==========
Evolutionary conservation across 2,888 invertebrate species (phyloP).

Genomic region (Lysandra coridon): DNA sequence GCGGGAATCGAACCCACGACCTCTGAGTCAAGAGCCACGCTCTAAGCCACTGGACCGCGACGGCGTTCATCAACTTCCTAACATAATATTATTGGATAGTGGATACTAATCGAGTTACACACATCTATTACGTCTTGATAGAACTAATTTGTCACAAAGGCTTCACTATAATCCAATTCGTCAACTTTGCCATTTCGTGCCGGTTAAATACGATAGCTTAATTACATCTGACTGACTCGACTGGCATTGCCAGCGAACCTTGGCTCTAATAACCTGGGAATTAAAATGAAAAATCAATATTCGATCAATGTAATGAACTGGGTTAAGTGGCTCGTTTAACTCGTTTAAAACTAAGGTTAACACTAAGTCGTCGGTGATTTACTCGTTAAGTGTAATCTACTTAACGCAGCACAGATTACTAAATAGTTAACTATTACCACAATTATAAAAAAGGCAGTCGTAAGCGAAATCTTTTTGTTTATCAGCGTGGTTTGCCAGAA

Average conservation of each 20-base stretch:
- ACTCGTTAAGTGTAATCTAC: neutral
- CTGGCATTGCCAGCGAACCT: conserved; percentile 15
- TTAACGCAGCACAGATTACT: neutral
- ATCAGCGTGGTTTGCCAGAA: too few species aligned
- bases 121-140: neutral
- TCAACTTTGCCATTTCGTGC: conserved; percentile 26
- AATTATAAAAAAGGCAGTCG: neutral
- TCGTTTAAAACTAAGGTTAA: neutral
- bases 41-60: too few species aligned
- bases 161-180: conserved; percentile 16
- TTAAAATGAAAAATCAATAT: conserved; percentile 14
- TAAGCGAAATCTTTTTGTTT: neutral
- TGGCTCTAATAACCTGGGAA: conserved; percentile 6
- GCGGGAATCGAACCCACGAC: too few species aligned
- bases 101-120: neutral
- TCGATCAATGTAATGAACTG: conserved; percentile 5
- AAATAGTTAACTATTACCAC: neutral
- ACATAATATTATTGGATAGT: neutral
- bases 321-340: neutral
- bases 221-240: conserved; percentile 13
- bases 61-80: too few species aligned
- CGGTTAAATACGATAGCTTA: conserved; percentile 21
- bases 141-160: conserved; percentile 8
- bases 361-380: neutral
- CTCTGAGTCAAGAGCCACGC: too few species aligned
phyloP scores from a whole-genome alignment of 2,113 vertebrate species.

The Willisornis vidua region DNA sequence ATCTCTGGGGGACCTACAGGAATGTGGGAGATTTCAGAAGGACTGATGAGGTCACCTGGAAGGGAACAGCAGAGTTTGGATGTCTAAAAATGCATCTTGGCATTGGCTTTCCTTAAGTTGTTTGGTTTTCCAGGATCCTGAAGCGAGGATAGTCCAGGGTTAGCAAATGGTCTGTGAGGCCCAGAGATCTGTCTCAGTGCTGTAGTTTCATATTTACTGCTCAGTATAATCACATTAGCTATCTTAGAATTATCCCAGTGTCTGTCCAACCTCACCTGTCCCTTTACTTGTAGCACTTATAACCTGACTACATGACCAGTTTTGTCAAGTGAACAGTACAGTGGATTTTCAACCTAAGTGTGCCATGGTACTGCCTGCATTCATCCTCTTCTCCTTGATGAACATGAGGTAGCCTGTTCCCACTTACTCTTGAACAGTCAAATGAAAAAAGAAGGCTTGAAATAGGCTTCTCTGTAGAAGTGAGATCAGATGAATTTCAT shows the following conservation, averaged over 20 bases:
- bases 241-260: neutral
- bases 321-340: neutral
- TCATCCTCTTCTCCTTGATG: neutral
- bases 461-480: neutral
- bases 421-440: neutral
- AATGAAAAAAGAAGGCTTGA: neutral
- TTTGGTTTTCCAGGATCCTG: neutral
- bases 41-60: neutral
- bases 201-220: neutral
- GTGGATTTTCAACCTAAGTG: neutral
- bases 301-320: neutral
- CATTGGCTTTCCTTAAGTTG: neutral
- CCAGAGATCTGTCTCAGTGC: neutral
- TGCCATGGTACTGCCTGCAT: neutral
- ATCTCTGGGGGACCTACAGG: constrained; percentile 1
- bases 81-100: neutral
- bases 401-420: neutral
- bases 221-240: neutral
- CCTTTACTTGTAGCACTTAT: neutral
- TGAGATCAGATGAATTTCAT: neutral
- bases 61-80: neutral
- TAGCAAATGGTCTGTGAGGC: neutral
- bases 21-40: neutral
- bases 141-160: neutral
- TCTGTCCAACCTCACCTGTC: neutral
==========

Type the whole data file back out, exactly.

Evolutionary conservation across 2,888 invertebrate species (phyloP).

Genomic region (Lysandra coridon): DNA sequence GCGGGAATCGAACCCACGACCTCTGAGTCAAGAGCCACGCTCTAAGCCACTGGACCGCGACGGCGTTCATCAACTTCCTAACATAATATTATTGGATAGTGGATACTAATCGAGTTACACACATCTATTACGTCTTGATAGAACTAATTTGTCACAAAGGCTTCACTATAATCCAATTCGTCAACTTTGCCATTTCGTGCCGGTTAAATACGATAGCTTAATTACATCTGACTGACTCGACTGGCATTGCCAGCGAACCTTGGCTCTAATAACCTGGGAATTAAAATGAAAAATCAATATTCGATCAATGTAATGAACTGGGTTAAGTGGCTCGTTTAACTCGTTTAAAACTAAGGTTAACACTAAGTCGTCGGTGATTTACTCGTTAAGTGTAATCTACTTAACGCAGCACAGATTACTAAATAGTTAACTATTACCACAATTATAAAAAAGGCAGTCGTAAGCGAAATCTTTTTGTTTATCAGCGTGGTTTGCCAGAA

Average conservation of each 20-base stretch:
- ACTCGTTAAGTGTAATCTAC: neutral
- CTGGCATTGCCAGCGAACCT: conserved; percentile 15
- TTAACGCAGCACAGATTACT: neutral
- ATCAGCGTGGTTTGCCAGAA: too few species aligned
- bases 121-140: neutral
- TCAACTTTGCCATTTCGTGC: conserved; percentile 26
- AATTATAAAAAAGGCAGTCG: neutral
- TCGTTTAAAACTAAGGTTAA: neutral
- bases 41-60: too few species aligned
- bases 161-180: conserved; percentile 16
- TTAAAATGAAAAATCAATAT: conserved; percentile 14
- TAAGCGAAATCTTTTTGTTT: neutral
- TGGCTCTAATAACCTGGGAA: conserved; percentile 6
- GCGGGAATCGAACCCACGAC: too few species aligned
- bases 101-120: neutral
- TCGATCAATGTAATGAACTG: conserved; percentile 5
- AAATAGTTAACTATTACCAC: neutral
- ACATAATATTATTGGATAGT: neutral
- bases 321-340: neutral
- bases 221-240: conserved; percentile 13
- bases 61-80: too few species aligned
- CGGTTAAATACGATAGCTTA: conserved; percentile 21
- bases 141-160: conserved; percentile 8
- bases 361-380: neutral
- CTCTGAGTCAAGAGCCACGC: too few species aligned
phyloP scores from a whole-genome alignment of 2,113 vertebrate species.

The Willisornis vidua region DNA sequence ATCTCTGGGGGACCTACAGGAATGTGGGAGATTTCAGAAGGACTGATGAGGTCACCTGGAAGGGAACAGCAGAGTTTGGATGTCTAAAAATGCATCTTGGCATTGGCTTTCCTTAAGTTGTTTGGTTTTCCAGGATCCTGAAGCGAGGATAGTCCAGGGTTAGCAAATGGTCTGTGAGGCCCAGAGATCTGTCTCAGTGCTGTAGTTTCATATTTACTGCTCAGTATAATCACATTAGCTATCTTAGAATTATCCCAGTGTCTGTCCAACCTCACCTGTCCCTTTACTTGTAGCACTTATAACCTGACTACATGACCAGTTTTGTCAAGTGAACAGTACAGTGGATTTTCAACCTAAGTGTGCCATGGTACTGCCTGCATTCATCCTCTTCTCCTTGATGAACATGAGGTAGCCTGTTCCCACTTACTCTTGAACAGTCAAATGAAAAAAGAAGGCTTGAAATAGGCTTCTCTGTAGAAGTGAGATCAGATGAATTTCAT shows the following conservation, averaged over 20 bases:
- bases 241-260: neutral
- bases 321-340: neutral
- TCATCCTCTTCTCCTTGATG: neutral
- bases 461-480: neutral
- bases 421-440: neutral
- AATGAAAAAAGAAGGCTTGA: neutral
- TTTGGTTTTCCAGGATCCTG: neutral
- bases 41-60: neutral
- bases 201-220: neutral
- GTGGATTTTCAACCTAAGTG: neutral
- bases 301-320: neutral
- CATTGGCTTTCCTTAAGTTG: neutral
- CCAGAGATCTGTCTCAGTGC: neutral
- TGCCATGGTACTGCCTGCAT: neutral
- ATCTCTGGGGGACCTACAGG: constrained; percentile 1
- bases 81-100: neutral
- bases 401-420: neutral
- bases 221-240: neutral
- CCTTTACTTGTAGCACTTAT: neutral
- TGAGATCAGATGAATTTCAT: neutral
- bases 61-80: neutral
- TAGCAAATGGTCTGTGAGGC: neutral
- bases 21-40: neutral
- bases 141-160: neutral
- TCTGTCCAACCTCACCTGTC: neutral